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NATO top commander to work on coronavirus response

Jens Stoltenberg speaks at the Nordic Council Session 2010. (Magnus Fröderberg/Nordic Co-operation/Released)

This article was originally published by Radio Free Europe/Radio Liberty and is reprinted with permission.

NATO foreign ministers have tasked the alliance’s top military officer to help boost the 30 allies’ response to the coronavirus pandemic.

Secretary-General Jens Stoltenberg made the announcement on April 2, after the ministers held talks by video conference — a first in NATO’s 70-year history — because of restrictions on travel and physical interaction imposed to contain the virus.

Stoltenberg said the ministers had asked U.S. Air Force General Tod Wolters, who currently serves as NATO’s supreme allied commander Europe (SACEUR), “to coordinate the necessary military support to combat the crisis, to speed up and step up assistance.”

“For instance, by identifying the airlift capacity to ensure that medical supplies are delivered, coordinating on any surplus capacity or stocks, and better matching requests for support with offers from allies and partners,” Stoltenberg added.

Flights carrying equipment to help in the fight against the pandemic will be given priority in European airspace.

The ministers are to hold another video conference in mid-April to review the situation.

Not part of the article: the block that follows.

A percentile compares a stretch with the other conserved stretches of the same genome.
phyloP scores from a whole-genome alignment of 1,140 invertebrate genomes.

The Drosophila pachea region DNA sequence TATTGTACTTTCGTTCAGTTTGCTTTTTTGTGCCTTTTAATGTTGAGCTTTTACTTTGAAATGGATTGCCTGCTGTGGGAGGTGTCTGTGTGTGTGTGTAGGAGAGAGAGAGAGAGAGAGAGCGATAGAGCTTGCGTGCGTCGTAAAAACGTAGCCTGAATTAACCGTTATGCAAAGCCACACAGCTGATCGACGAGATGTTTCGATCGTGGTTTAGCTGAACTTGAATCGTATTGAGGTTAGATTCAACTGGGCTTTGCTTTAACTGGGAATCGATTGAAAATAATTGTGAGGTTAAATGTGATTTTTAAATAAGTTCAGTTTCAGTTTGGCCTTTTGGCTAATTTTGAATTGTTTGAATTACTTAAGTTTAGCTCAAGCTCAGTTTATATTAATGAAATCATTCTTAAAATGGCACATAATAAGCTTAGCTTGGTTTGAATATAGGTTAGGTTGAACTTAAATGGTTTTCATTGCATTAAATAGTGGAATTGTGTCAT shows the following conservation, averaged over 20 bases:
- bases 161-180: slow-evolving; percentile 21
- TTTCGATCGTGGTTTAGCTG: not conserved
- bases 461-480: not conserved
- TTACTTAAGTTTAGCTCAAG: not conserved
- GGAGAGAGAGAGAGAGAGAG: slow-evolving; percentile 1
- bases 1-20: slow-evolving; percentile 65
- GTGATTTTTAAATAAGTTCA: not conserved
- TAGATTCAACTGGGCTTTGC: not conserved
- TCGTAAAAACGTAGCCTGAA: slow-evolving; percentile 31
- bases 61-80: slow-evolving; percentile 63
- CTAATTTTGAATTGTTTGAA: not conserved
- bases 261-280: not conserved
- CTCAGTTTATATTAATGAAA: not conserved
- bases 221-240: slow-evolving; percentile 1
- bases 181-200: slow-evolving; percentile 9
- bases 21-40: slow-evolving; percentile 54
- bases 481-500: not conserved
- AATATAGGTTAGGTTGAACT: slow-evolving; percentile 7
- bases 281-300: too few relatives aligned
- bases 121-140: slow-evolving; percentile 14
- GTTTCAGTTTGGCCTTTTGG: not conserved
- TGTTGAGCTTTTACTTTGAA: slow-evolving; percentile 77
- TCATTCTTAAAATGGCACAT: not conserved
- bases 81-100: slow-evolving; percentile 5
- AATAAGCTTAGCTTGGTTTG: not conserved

NATO has already helped deliver emergency supplies to its worst-hit members, such as Italy and Spain, while national armed forces are supporting domestic measures to combat the crisis.

At the same time, allies are concerned that NATO’s adversaries such as Russia and terrorist groups could conduct hostile activities while member countries are focused primarily on combating COVID-19, the respiratory disease caused by the coronavirus.

In a joint statement issued after their conference, the NATO ministers stressed that the allies remain ready to defend themselves against any threat.

“Our ability to conduct our operations and assure deterrence and defense against all the threats we face is unimpaired,” they said.

The allies also urged the Taliban and all political actors in Afghanistan to play their part in brokering a deal that would put an end to the country’s 18-year conflict.

The ministers welcomed their 30th ally, North Macedonia, which joined the Western alliance last week.